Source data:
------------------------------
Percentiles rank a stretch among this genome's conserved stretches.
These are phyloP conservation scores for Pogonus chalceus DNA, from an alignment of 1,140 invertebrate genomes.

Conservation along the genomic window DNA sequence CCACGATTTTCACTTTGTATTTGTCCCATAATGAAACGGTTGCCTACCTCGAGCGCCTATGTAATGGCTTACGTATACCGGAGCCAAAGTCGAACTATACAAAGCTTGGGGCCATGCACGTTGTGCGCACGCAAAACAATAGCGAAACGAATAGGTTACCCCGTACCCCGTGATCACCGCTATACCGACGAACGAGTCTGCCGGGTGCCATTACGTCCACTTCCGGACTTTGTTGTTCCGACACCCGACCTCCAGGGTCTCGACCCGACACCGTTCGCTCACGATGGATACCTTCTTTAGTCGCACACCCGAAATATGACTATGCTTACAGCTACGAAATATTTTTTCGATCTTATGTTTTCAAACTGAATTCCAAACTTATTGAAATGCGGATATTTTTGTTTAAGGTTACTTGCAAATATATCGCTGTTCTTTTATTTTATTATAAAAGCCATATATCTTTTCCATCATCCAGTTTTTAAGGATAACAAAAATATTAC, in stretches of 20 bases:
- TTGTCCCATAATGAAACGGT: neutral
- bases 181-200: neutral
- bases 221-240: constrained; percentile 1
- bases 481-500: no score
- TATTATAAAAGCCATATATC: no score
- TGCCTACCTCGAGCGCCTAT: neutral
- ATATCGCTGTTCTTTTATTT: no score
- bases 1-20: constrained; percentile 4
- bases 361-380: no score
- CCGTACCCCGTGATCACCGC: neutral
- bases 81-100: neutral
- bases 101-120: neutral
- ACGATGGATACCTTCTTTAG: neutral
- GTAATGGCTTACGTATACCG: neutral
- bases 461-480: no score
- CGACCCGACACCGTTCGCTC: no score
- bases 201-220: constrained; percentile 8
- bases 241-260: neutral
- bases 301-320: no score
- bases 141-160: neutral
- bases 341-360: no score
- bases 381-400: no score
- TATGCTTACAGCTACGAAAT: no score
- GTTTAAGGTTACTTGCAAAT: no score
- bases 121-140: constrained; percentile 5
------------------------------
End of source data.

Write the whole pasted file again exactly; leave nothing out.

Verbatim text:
Percentiles rank a stretch among this genome's conserved stretches.
These are phyloP conservation scores for Pogonus chalceus DNA, from an alignment of 1,140 invertebrate genomes.

Conservation along the genomic window DNA sequence CCACGATTTTCACTTTGTATTTGTCCCATAATGAAACGGTTGCCTACCTCGAGCGCCTATGTAATGGCTTACGTATACCGGAGCCAAAGTCGAACTATACAAAGCTTGGGGCCATGCACGTTGTGCGCACGCAAAACAATAGCGAAACGAATAGGTTACCCCGTACCCCGTGATCACCGCTATACCGACGAACGAGTCTGCCGGGTGCCATTACGTCCACTTCCGGACTTTGTTGTTCCGACACCCGACCTCCAGGGTCTCGACCCGACACCGTTCGCTCACGATGGATACCTTCTTTAGTCGCACACCCGAAATATGACTATGCTTACAGCTACGAAATATTTTTTCGATCTTATGTTTTCAAACTGAATTCCAAACTTATTGAAATGCGGATATTTTTGTTTAAGGTTACTTGCAAATATATCGCTGTTCTTTTATTTTATTATAAAAGCCATATATCTTTTCCATCATCCAGTTTTTAAGGATAACAAAAATATTAC, in stretches of 20 bases:
- TTGTCCCATAATGAAACGGT: neutral
- bases 181-200: neutral
- bases 221-240: constrained; percentile 1
- bases 481-500: no score
- TATTATAAAAGCCATATATC: no score
- TGCCTACCTCGAGCGCCTAT: neutral
- ATATCGCTGTTCTTTTATTT: no score
- bases 1-20: constrained; percentile 4
- bases 361-380: no score
- CCGTACCCCGTGATCACCGC: neutral
- bases 81-100: neutral
- bases 101-120: neutral
- ACGATGGATACCTTCTTTAG: neutral
- GTAATGGCTTACGTATACCG: neutral
- bases 461-480: no score
- CGACCCGACACCGTTCGCTC: no score
- bases 201-220: constrained; percentile 8
- bases 241-260: neutral
- bases 301-320: no score
- bases 141-160: neutral
- bases 341-360: no score
- bases 381-400: no score
- TATGCTTACAGCTACGAAAT: no score
- GTTTAAGGTTACTTGCAAAT: no score
- bases 121-140: constrained; percentile 5